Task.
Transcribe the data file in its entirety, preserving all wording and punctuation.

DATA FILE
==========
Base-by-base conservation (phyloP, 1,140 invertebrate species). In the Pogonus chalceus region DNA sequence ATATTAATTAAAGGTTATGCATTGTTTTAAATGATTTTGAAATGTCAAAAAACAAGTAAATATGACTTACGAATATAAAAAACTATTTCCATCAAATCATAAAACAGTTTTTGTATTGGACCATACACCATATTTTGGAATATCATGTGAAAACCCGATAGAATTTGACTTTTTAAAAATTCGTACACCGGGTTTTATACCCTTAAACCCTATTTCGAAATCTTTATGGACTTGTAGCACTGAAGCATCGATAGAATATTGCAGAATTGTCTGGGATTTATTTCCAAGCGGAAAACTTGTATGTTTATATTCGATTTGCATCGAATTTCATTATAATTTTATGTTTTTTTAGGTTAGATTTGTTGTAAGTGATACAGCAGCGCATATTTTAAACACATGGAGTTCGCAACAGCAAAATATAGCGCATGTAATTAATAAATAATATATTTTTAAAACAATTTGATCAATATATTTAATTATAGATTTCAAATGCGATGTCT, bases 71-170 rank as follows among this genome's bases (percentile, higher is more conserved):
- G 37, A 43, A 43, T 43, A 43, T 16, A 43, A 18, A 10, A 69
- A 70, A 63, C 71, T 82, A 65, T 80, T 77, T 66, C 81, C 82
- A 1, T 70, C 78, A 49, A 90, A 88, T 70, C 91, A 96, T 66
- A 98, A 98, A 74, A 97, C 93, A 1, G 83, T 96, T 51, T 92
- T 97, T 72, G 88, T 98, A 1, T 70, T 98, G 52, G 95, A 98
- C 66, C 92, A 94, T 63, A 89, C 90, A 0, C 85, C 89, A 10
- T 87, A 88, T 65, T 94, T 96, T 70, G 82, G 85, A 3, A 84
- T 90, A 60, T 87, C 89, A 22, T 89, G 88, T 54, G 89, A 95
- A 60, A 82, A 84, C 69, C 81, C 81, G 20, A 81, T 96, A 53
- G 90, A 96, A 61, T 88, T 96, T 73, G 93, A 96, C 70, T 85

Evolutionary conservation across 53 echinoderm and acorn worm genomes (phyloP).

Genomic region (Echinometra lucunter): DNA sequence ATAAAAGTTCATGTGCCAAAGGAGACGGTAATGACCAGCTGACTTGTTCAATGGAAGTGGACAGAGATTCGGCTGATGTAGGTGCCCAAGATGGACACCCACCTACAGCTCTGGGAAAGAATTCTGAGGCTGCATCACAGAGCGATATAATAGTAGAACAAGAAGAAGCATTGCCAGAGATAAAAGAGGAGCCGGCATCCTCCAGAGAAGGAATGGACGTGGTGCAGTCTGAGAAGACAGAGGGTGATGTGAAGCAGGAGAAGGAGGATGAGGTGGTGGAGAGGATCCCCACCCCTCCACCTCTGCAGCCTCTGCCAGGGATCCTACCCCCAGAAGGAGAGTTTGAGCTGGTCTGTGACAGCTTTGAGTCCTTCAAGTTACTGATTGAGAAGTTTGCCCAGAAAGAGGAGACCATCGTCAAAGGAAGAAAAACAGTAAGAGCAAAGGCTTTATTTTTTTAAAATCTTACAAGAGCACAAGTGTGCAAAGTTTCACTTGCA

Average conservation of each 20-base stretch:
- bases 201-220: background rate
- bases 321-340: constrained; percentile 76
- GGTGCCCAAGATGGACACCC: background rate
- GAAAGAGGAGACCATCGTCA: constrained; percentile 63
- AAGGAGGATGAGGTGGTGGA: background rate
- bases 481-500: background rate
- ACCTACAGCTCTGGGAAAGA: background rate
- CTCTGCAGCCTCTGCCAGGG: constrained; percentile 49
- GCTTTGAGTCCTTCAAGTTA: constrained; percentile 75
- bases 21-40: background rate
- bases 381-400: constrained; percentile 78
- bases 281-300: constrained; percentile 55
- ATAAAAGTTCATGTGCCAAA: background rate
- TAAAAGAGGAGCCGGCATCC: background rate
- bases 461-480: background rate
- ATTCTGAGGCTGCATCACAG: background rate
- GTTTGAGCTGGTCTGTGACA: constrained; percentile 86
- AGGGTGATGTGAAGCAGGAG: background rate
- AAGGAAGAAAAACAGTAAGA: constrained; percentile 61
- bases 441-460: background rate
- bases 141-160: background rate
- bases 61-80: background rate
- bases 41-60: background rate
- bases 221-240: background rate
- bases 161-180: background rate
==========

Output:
Base-by-base conservation (phyloP, 1,140 invertebrate species). In the Pogonus chalceus region DNA sequence ATATTAATTAAAGGTTATGCATTGTTTTAAATGATTTTGAAATGTCAAAAAACAAGTAAATATGACTTACGAATATAAAAAACTATTTCCATCAAATCATAAAACAGTTTTTGTATTGGACCATACACCATATTTTGGAATATCATGTGAAAACCCGATAGAATTTGACTTTTTAAAAATTCGTACACCGGGTTTTATACCCTTAAACCCTATTTCGAAATCTTTATGGACTTGTAGCACTGAAGCATCGATAGAATATTGCAGAATTGTCTGGGATTTATTTCCAAGCGGAAAACTTGTATGTTTATATTCGATTTGCATCGAATTTCATTATAATTTTATGTTTTTTTAGGTTAGATTTGTTGTAAGTGATACAGCAGCGCATATTTTAAACACATGGAGTTCGCAACAGCAAAATATAGCGCATGTAATTAATAAATAATATATTTTTAAAACAATTTGATCAATATATTTAATTATAGATTTCAAATGCGATGTCT, bases 71-170 rank as follows among this genome's bases (percentile, higher is more conserved):
- G 37, A 43, A 43, T 43, A 43, T 16, A 43, A 18, A 10, A 69
- A 70, A 63, C 71, T 82, A 65, T 80, T 77, T 66, C 81, C 82
- A 1, T 70, C 78, A 49, A 90, A 88, T 70, C 91, A 96, T 66
- A 98, A 98, A 74, A 97, C 93, A 1, G 83, T 96, T 51, T 92
- T 97, T 72, G 88, T 98, A 1, T 70, T 98, G 52, G 95, A 98
- C 66, C 92, A 94, T 63, A 89, C 90, A 0, C 85, C 89, A 10
- T 87, A 88, T 65, T 94, T 96, T 70, G 82, G 85, A 3, A 84
- T 90, A 60, T 87, C 89, A 22, T 89, G 88, T 54, G 89, A 95
- A 60, A 82, A 84, C 69, C 81, C 81, G 20, A 81, T 96, A 53
- G 90, A 96, A 61, T 88, T 96, T 73, G 93, A 96, C 70, T 85

Evolutionary conservation across 53 echinoderm and acorn worm genomes (phyloP).

Genomic region (Echinometra lucunter): DNA sequence ATAAAAGTTCATGTGCCAAAGGAGACGGTAATGACCAGCTGACTTGTTCAATGGAAGTGGACAGAGATTCGGCTGATGTAGGTGCCCAAGATGGACACCCACCTACAGCTCTGGGAAAGAATTCTGAGGCTGCATCACAGAGCGATATAATAGTAGAACAAGAAGAAGCATTGCCAGAGATAAAAGAGGAGCCGGCATCCTCCAGAGAAGGAATGGACGTGGTGCAGTCTGAGAAGACAGAGGGTGATGTGAAGCAGGAGAAGGAGGATGAGGTGGTGGAGAGGATCCCCACCCCTCCACCTCTGCAGCCTCTGCCAGGGATCCTACCCCCAGAAGGAGAGTTTGAGCTGGTCTGTGACAGCTTTGAGTCCTTCAAGTTACTGATTGAGAAGTTTGCCCAGAAAGAGGAGACCATCGTCAAAGGAAGAAAAACAGTAAGAGCAAAGGCTTTATTTTTTTAAAATCTTACAAGAGCACAAGTGTGCAAAGTTTCACTTGCA

Average conservation of each 20-base stretch:
- bases 201-220: background rate
- bases 321-340: constrained; percentile 76
- GGTGCCCAAGATGGACACCC: background rate
- GAAAGAGGAGACCATCGTCA: constrained; percentile 63
- AAGGAGGATGAGGTGGTGGA: background rate
- bases 481-500: background rate
- ACCTACAGCTCTGGGAAAGA: background rate
- CTCTGCAGCCTCTGCCAGGG: constrained; percentile 49
- GCTTTGAGTCCTTCAAGTTA: constrained; percentile 75
- bases 21-40: background rate
- bases 381-400: constrained; percentile 78
- bases 281-300: constrained; percentile 55
- ATAAAAGTTCATGTGCCAAA: background rate
- TAAAAGAGGAGCCGGCATCC: background rate
- bases 461-480: background rate
- ATTCTGAGGCTGCATCACAG: background rate
- GTTTGAGCTGGTCTGTGACA: constrained; percentile 86
- AGGGTGATGTGAAGCAGGAG: background rate
- AAGGAAGAAAAACAGTAAGA: constrained; percentile 61
- bases 441-460: background rate
- bases 141-160: background rate
- bases 61-80: background rate
- bases 41-60: background rate
- bases 221-240: background rate
- bases 161-180: background rate